A new semester is upon us, and, with it, even more opportunities to refine our knowledge of iconetics.
It pleases me to acknowledge that every student of the previous class has continued in this course of study…even those who failed. My salutations are also extended to those students whose majors were forcibly reassigned to iconetics due to the new quotas being imposed on the school. Let me assure you that I shall be as accommodating as I dare in a 200-level class. It seems all of us will have to make sacrifices to fulfill the new mandates, as the material value of iconetics becomes ever more apparent to the people with a say in how the world turns.
This is Iconetics 235: Unnerving Eye Contact.
Lesson 1: The Role of Eye Contact in Society
At first glance, eye contact might be seen as a universal positive and benefit to society. It forces two people into a situation where each party is forced to study the face of the other, to allow for memorization of facial features and interpretation of subtle emotional cues supposedly transmitted by the eye. This purported benefit of eye contact is of such civilizational importance that people who fail to follow it are often thought of as having a mental disorder.
But even a modest broadening of horizons reveals that the impulse toward eye contract is neither universal nor innate. Even in Western cultures, prolonged and uninvited eye contact is seen as hostile, arrogant, or otherwise unnerving. And when you look to the cultures of the East, you discover social orders where eye contact is actively avoided.
In some cultures, all except the briefest of eye contact is considered rude or insolent. And it’s not hard to see why: eye contact is intimidating. When you impose eye contact on a person (and it is an imposition) you cut off that person’s peripheral vision, taking away their ability to detect threats that may be hiding just outside the corner of their vision. Eye contact can be, and has been, used by professional killers to frighten their prey into freezing, or lulling them into a false sense of security. People with an in-born aversion to eye contact may simply be obeying a survival reflex.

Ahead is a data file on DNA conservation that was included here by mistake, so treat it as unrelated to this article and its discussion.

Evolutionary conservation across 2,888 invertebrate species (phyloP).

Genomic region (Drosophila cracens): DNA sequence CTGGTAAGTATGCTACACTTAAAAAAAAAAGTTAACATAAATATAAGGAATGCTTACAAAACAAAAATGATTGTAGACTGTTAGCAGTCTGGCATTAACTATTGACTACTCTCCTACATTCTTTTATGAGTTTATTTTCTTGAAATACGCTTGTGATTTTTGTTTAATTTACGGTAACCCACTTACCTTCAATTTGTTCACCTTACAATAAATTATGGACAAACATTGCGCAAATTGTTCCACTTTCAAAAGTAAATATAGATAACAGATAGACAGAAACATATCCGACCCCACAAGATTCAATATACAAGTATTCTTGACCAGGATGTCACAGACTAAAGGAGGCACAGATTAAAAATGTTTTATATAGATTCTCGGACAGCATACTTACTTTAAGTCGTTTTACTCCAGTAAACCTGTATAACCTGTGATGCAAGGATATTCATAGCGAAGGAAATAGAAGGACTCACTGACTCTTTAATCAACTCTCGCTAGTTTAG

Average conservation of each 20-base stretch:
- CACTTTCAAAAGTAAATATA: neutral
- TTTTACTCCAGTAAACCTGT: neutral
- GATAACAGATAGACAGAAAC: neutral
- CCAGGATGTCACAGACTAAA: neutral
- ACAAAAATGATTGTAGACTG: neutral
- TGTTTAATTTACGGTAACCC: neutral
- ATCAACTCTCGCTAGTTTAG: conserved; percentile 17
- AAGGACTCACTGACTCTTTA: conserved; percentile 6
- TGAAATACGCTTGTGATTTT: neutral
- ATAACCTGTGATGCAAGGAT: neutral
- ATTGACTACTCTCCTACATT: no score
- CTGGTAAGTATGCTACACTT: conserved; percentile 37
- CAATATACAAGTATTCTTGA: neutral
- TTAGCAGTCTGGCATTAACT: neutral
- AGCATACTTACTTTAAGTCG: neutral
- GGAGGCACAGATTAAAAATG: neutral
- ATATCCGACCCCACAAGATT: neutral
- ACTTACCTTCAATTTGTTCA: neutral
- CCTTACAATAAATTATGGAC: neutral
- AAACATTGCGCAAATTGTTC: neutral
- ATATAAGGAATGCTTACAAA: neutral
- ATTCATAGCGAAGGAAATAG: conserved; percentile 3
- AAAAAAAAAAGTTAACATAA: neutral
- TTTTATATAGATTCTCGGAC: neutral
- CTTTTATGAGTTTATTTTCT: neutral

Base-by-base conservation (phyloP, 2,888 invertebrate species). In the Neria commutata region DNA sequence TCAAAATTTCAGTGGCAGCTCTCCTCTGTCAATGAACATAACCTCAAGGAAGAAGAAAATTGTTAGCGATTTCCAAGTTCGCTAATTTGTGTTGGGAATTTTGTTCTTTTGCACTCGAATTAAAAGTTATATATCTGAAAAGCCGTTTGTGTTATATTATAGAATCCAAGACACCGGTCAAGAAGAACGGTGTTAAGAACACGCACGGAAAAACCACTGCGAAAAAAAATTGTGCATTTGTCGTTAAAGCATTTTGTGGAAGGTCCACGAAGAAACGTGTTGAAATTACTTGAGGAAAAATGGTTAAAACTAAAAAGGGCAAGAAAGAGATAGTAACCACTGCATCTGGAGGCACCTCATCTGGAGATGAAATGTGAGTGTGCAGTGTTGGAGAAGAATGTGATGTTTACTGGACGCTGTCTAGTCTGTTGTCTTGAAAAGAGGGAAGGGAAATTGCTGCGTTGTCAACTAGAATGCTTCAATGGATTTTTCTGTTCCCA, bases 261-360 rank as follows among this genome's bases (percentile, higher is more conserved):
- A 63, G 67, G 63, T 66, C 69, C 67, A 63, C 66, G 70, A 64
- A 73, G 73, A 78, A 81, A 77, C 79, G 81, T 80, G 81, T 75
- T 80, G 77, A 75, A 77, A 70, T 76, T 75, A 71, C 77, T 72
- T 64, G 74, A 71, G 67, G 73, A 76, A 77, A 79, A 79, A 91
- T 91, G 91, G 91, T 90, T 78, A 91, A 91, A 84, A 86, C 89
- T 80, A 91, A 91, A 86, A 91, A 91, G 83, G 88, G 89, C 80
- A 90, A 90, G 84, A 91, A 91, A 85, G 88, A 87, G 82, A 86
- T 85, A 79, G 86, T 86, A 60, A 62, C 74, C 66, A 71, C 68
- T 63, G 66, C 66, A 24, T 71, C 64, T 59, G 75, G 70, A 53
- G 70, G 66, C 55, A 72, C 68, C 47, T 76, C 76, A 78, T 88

Lesson 2: Giving Offense
It is easy for eye contact to make people uneasy. And even societies that require it as a social obligation are often disturbed by, and unprepared for, strong eye contact.
It makes them so uneasy that, in fact, they find themselves unable to forget moments of extreme eye contact. Have you ever been staring into space as you daydream, only to be approached by a bystander who insists you were making a rude face at them? Giving them “the stink eye”?
If it hasn’t happened to you, then I’d bet it’s happened to someone you know. Because when a person is unaware of his surroundings, he often loses control of his facial expressions, forcing his eyes to assume a neutral position and fixate on the horizon. This can lead to a prolonged yet accidental eye contact that the daydreamer doesn’t realize is occurring. And, on occasion, it freaks everyone out!
Now you may be tempted to think of eye contact as a universal negative, since it causes so many misunderstandings. But this is the part where iconeticists stand up and shout “Hallelujah!” Because any artistic device that prevents people from being able to forget about your art is a kind of magic. It’s literally the stuff that icons are made of.